FRANTIC ASSEMBLY, the pulsating, lyrically violent, in-your-face theatre company, has come of age. Its club-culture trademarks are still there - rapid, pumping music to up your heart-rate, and a trend-conscious audience with so many piercings that all you need is a magnet to get their undivided attention - but this time there is a depth and a richness that stirs at the same time as it exhilarates.
The dynamic, life-changing force in this production is death, which looms at the audience out of the blackness of the set before breaking down each character's conversation. Four men in their twenties have come together to mourn a fifth, and the script initially shows them skating giddily over their grief with a barrage of jokes, bloke-talk, and beer- swilling. Three of them are frantic to avoid unhappiness, treating it as if it were some black vortex waiting to rip their lives apart and leave them spinning out of control. But the fourth, Steven, blocks all their conversational means of escape, and the result is a display of emotion in which alternately explosive and lyrical choreography maps out the pattern of their words.
When the curtain goes up, the characters are indistinguishable from the darkness, each one attached half-way-up to one of four gleaming metallic- ladders. Over the course of the play, director Liam Steel carefully aligns movement with emotion, so that after their slithering descent you are entertained by sequences such as a boys' drinking - session sculpted through the air in swoops of back-patting and beer - bottles, or an unnerving and physically slick routine where they take it in turns to fly into the position of a corpse on the table. The movement becomes most interesting when they start, for the first time, to talk about their feelings: one boy sits on a chair which wobbles violently to indicate the gulf of uncertainty he feels opening up below him, while another walks a tight-rope sequence across a ladder suspended above the stage.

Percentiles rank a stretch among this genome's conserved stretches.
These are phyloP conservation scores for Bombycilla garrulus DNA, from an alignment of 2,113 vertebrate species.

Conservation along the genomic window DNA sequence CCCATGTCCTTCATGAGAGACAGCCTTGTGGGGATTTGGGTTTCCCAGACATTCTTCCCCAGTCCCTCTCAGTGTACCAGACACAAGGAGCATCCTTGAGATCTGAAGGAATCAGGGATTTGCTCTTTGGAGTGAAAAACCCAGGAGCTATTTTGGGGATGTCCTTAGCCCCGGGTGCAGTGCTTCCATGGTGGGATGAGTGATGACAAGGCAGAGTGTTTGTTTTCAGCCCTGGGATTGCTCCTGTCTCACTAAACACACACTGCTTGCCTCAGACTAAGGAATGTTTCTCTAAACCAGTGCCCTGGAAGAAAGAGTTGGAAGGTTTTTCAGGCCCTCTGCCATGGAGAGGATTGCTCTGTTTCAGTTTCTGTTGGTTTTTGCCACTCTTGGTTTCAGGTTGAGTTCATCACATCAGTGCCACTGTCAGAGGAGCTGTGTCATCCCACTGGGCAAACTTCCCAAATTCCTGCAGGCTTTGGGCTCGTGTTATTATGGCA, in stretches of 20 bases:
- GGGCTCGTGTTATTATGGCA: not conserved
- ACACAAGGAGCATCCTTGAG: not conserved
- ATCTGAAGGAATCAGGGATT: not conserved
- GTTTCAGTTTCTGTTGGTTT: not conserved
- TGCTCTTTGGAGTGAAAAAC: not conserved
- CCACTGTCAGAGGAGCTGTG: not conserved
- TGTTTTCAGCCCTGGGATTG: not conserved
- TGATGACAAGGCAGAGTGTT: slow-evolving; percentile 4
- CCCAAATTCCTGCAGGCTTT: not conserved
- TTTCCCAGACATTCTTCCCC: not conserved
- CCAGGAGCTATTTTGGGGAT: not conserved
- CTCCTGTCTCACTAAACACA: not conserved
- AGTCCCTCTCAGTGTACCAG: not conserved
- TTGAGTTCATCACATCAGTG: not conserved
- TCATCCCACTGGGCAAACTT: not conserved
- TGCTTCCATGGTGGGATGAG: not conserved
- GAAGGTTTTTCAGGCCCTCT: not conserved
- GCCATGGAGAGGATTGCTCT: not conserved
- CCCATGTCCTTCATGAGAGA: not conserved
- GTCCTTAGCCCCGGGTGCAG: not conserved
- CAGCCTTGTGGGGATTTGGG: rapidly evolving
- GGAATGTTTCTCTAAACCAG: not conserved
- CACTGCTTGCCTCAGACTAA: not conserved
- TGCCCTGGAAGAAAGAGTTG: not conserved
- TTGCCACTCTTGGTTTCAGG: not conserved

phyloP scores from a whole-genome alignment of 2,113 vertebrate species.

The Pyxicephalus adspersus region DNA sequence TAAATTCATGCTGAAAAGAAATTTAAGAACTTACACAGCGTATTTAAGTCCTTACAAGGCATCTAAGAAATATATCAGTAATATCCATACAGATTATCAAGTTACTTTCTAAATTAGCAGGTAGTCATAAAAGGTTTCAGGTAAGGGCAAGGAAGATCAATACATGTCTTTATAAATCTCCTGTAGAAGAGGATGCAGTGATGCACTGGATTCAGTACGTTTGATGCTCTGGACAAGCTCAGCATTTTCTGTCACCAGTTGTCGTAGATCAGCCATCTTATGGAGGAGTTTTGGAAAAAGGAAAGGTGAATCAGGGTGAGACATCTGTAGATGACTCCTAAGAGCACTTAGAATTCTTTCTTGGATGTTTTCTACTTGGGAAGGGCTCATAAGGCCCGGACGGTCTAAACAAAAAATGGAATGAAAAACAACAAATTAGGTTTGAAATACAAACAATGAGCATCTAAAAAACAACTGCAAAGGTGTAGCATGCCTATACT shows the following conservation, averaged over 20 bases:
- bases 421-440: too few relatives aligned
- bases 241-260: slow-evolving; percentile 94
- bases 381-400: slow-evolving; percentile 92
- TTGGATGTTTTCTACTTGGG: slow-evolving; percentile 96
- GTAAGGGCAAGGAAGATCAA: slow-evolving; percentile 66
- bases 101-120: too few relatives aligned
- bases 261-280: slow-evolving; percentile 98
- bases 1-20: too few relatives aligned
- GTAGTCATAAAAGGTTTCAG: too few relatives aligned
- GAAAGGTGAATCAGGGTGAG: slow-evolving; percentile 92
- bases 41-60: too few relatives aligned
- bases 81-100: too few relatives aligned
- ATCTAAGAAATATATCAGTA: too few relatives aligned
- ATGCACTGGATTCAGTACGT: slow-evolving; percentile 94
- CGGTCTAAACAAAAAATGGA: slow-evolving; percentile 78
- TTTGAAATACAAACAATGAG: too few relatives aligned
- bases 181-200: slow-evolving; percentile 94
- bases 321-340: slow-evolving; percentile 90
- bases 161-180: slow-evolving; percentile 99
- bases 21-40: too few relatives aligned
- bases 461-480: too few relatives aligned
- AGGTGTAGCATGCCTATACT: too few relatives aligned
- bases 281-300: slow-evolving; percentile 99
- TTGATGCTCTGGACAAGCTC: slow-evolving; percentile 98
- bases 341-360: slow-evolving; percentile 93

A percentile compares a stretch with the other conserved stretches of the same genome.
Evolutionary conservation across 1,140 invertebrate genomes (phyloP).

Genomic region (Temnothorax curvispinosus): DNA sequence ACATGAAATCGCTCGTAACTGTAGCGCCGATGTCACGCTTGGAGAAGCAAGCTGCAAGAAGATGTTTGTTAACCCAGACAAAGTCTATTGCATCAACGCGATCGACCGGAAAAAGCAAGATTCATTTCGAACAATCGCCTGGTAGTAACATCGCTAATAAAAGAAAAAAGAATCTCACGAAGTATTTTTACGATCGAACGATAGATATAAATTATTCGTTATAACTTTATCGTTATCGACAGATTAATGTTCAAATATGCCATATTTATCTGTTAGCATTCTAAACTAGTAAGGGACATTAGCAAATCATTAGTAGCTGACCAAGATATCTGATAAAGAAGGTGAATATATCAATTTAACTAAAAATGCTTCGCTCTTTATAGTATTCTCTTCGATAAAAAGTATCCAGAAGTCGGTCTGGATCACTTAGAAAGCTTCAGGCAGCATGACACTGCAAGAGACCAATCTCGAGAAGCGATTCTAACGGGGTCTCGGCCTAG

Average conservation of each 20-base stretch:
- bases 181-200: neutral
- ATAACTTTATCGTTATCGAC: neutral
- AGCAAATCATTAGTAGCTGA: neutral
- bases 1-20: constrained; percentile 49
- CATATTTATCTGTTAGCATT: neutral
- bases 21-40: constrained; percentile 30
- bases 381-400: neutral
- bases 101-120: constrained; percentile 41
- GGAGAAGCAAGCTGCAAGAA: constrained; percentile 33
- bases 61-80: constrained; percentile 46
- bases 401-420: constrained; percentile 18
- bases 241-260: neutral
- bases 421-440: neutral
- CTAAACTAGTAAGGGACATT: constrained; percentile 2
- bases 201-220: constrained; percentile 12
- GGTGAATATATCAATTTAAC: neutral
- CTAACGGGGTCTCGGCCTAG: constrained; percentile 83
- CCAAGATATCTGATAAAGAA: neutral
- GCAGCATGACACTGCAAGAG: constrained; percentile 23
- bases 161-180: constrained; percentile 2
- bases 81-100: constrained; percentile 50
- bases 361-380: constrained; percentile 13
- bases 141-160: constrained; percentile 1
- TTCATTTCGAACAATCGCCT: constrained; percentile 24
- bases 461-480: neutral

The raw, exciting material from Frantic's earlier work still informs the idiom of the dance, but Steel's lengthy experience with DV8 has enabled him to raise it to new emotional levels.
Although the actors do not always manage to make their words heard above the music, as an ensemble they create an exciting and balanced performance, matching understated macho exchanges with an extraordinary physical versatility. The script-writer, Chris O'Connell, who stormed this year's Edinburgh with his high-octane play Car, has shown once more how well he can pierce the skin of the emotionally alienated male, allowing his characters to grope their way to some kind of resolution while avoiding the cliches strewn in their way. His strong sense of linguistic rhythm both sustains and complements Frantic Assembly's style. It seems that the company has found a dynamic formula - it should stick with it.
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